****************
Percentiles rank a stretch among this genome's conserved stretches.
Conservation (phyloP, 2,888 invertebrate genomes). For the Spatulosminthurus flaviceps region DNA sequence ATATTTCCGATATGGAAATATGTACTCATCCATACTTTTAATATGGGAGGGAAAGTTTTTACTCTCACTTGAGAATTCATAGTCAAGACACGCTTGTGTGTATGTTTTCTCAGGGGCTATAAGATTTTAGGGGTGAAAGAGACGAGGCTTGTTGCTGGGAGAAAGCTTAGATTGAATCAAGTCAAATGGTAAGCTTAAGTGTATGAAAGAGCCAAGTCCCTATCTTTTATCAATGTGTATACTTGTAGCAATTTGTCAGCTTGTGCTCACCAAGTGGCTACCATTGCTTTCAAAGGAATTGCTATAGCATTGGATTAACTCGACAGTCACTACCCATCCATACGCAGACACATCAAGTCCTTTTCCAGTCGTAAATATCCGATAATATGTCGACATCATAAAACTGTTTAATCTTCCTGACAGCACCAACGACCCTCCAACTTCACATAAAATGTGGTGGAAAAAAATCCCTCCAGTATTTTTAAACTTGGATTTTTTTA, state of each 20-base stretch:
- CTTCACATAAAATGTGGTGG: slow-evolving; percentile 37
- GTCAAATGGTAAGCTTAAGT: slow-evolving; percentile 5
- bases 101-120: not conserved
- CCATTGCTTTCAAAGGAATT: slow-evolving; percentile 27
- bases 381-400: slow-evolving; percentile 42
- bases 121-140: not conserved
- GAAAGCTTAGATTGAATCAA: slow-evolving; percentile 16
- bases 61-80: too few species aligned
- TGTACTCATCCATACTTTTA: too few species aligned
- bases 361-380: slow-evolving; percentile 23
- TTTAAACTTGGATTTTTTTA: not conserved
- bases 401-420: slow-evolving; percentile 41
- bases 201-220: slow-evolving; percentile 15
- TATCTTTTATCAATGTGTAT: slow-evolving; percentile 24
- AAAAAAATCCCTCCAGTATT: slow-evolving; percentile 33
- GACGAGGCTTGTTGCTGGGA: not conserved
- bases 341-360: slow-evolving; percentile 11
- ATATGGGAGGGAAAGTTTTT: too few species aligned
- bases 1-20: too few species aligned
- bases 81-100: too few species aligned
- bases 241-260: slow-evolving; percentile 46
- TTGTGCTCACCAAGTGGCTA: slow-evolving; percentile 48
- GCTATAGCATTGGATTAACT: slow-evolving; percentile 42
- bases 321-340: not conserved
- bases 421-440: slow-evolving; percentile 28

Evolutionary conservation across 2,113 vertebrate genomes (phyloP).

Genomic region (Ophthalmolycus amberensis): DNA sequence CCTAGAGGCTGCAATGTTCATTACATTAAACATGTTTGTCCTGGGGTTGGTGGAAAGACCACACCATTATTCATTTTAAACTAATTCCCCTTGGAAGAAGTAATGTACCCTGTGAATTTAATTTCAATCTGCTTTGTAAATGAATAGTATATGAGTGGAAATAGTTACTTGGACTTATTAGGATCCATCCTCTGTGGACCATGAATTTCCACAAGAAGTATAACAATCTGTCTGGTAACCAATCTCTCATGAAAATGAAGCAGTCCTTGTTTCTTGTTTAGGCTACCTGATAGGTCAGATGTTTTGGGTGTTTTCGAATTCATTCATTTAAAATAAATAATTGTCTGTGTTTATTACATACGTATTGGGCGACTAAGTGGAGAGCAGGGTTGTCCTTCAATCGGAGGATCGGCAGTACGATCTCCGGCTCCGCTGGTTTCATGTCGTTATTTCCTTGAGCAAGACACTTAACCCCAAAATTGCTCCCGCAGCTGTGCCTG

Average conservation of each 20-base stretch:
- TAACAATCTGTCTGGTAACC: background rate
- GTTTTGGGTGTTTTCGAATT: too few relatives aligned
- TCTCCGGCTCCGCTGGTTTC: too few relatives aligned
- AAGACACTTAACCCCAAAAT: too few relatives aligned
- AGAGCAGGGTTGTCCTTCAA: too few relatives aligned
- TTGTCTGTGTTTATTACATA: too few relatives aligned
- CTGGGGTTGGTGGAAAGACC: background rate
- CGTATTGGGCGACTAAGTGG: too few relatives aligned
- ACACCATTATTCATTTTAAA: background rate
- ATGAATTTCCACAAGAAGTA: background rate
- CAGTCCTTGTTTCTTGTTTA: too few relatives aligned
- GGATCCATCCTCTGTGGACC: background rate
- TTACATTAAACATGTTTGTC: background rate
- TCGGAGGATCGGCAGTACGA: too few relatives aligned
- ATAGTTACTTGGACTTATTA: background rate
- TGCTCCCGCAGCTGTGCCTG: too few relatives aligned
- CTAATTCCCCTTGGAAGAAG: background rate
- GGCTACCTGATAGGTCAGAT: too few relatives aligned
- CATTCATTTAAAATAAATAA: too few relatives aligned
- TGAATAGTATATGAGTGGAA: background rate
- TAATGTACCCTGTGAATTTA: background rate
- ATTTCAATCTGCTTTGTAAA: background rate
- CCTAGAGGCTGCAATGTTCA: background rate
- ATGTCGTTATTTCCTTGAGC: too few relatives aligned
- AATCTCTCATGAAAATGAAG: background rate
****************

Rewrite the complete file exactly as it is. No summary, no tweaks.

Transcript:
Percentiles rank a stretch among this genome's conserved stretches.
Conservation (phyloP, 2,888 invertebrate genomes). For the Spatulosminthurus flaviceps region DNA sequence ATATTTCCGATATGGAAATATGTACTCATCCATACTTTTAATATGGGAGGGAAAGTTTTTACTCTCACTTGAGAATTCATAGTCAAGACACGCTTGTGTGTATGTTTTCTCAGGGGCTATAAGATTTTAGGGGTGAAAGAGACGAGGCTTGTTGCTGGGAGAAAGCTTAGATTGAATCAAGTCAAATGGTAAGCTTAAGTGTATGAAAGAGCCAAGTCCCTATCTTTTATCAATGTGTATACTTGTAGCAATTTGTCAGCTTGTGCTCACCAAGTGGCTACCATTGCTTTCAAAGGAATTGCTATAGCATTGGATTAACTCGACAGTCACTACCCATCCATACGCAGACACATCAAGTCCTTTTCCAGTCGTAAATATCCGATAATATGTCGACATCATAAAACTGTTTAATCTTCCTGACAGCACCAACGACCCTCCAACTTCACATAAAATGTGGTGGAAAAAAATCCCTCCAGTATTTTTAAACTTGGATTTTTTTA, state of each 20-base stretch:
- CTTCACATAAAATGTGGTGG: slow-evolving; percentile 37
- GTCAAATGGTAAGCTTAAGT: slow-evolving; percentile 5
- bases 101-120: not conserved
- CCATTGCTTTCAAAGGAATT: slow-evolving; percentile 27
- bases 381-400: slow-evolving; percentile 42
- bases 121-140: not conserved
- GAAAGCTTAGATTGAATCAA: slow-evolving; percentile 16
- bases 61-80: too few species aligned
- TGTACTCATCCATACTTTTA: too few species aligned
- bases 361-380: slow-evolving; percentile 23
- TTTAAACTTGGATTTTTTTA: not conserved
- bases 401-420: slow-evolving; percentile 41
- bases 201-220: slow-evolving; percentile 15
- TATCTTTTATCAATGTGTAT: slow-evolving; percentile 24
- AAAAAAATCCCTCCAGTATT: slow-evolving; percentile 33
- GACGAGGCTTGTTGCTGGGA: not conserved
- bases 341-360: slow-evolving; percentile 11
- ATATGGGAGGGAAAGTTTTT: too few species aligned
- bases 1-20: too few species aligned
- bases 81-100: too few species aligned
- bases 241-260: slow-evolving; percentile 46
- TTGTGCTCACCAAGTGGCTA: slow-evolving; percentile 48
- GCTATAGCATTGGATTAACT: slow-evolving; percentile 42
- bases 321-340: not conserved
- bases 421-440: slow-evolving; percentile 28

Evolutionary conservation across 2,113 vertebrate genomes (phyloP).

Genomic region (Ophthalmolycus amberensis): DNA sequence CCTAGAGGCTGCAATGTTCATTACATTAAACATGTTTGTCCTGGGGTTGGTGGAAAGACCACACCATTATTCATTTTAAACTAATTCCCCTTGGAAGAAGTAATGTACCCTGTGAATTTAATTTCAATCTGCTTTGTAAATGAATAGTATATGAGTGGAAATAGTTACTTGGACTTATTAGGATCCATCCTCTGTGGACCATGAATTTCCACAAGAAGTATAACAATCTGTCTGGTAACCAATCTCTCATGAAAATGAAGCAGTCCTTGTTTCTTGTTTAGGCTACCTGATAGGTCAGATGTTTTGGGTGTTTTCGAATTCATTCATTTAAAATAAATAATTGTCTGTGTTTATTACATACGTATTGGGCGACTAAGTGGAGAGCAGGGTTGTCCTTCAATCGGAGGATCGGCAGTACGATCTCCGGCTCCGCTGGTTTCATGTCGTTATTTCCTTGAGCAAGACACTTAACCCCAAAATTGCTCCCGCAGCTGTGCCTG

Average conservation of each 20-base stretch:
- TAACAATCTGTCTGGTAACC: background rate
- GTTTTGGGTGTTTTCGAATT: too few relatives aligned
- TCTCCGGCTCCGCTGGTTTC: too few relatives aligned
- AAGACACTTAACCCCAAAAT: too few relatives aligned
- AGAGCAGGGTTGTCCTTCAA: too few relatives aligned
- TTGTCTGTGTTTATTACATA: too few relatives aligned
- CTGGGGTTGGTGGAAAGACC: background rate
- CGTATTGGGCGACTAAGTGG: too few relatives aligned
- ACACCATTATTCATTTTAAA: background rate
- ATGAATTTCCACAAGAAGTA: background rate
- CAGTCCTTGTTTCTTGTTTA: too few relatives aligned
- GGATCCATCCTCTGTGGACC: background rate
- TTACATTAAACATGTTTGTC: background rate
- TCGGAGGATCGGCAGTACGA: too few relatives aligned
- ATAGTTACTTGGACTTATTA: background rate
- TGCTCCCGCAGCTGTGCCTG: too few relatives aligned
- CTAATTCCCCTTGGAAGAAG: background rate
- GGCTACCTGATAGGTCAGAT: too few relatives aligned
- CATTCATTTAAAATAAATAA: too few relatives aligned
- TGAATAGTATATGAGTGGAA: background rate
- TAATGTACCCTGTGAATTTA: background rate
- ATTTCAATCTGCTTTGTAAA: background rate
- CCTAGAGGCTGCAATGTTCA: background rate
- ATGTCGTTATTTCCTTGAGC: too few relatives aligned
- AATCTCTCATGAAAATGAAG: background rate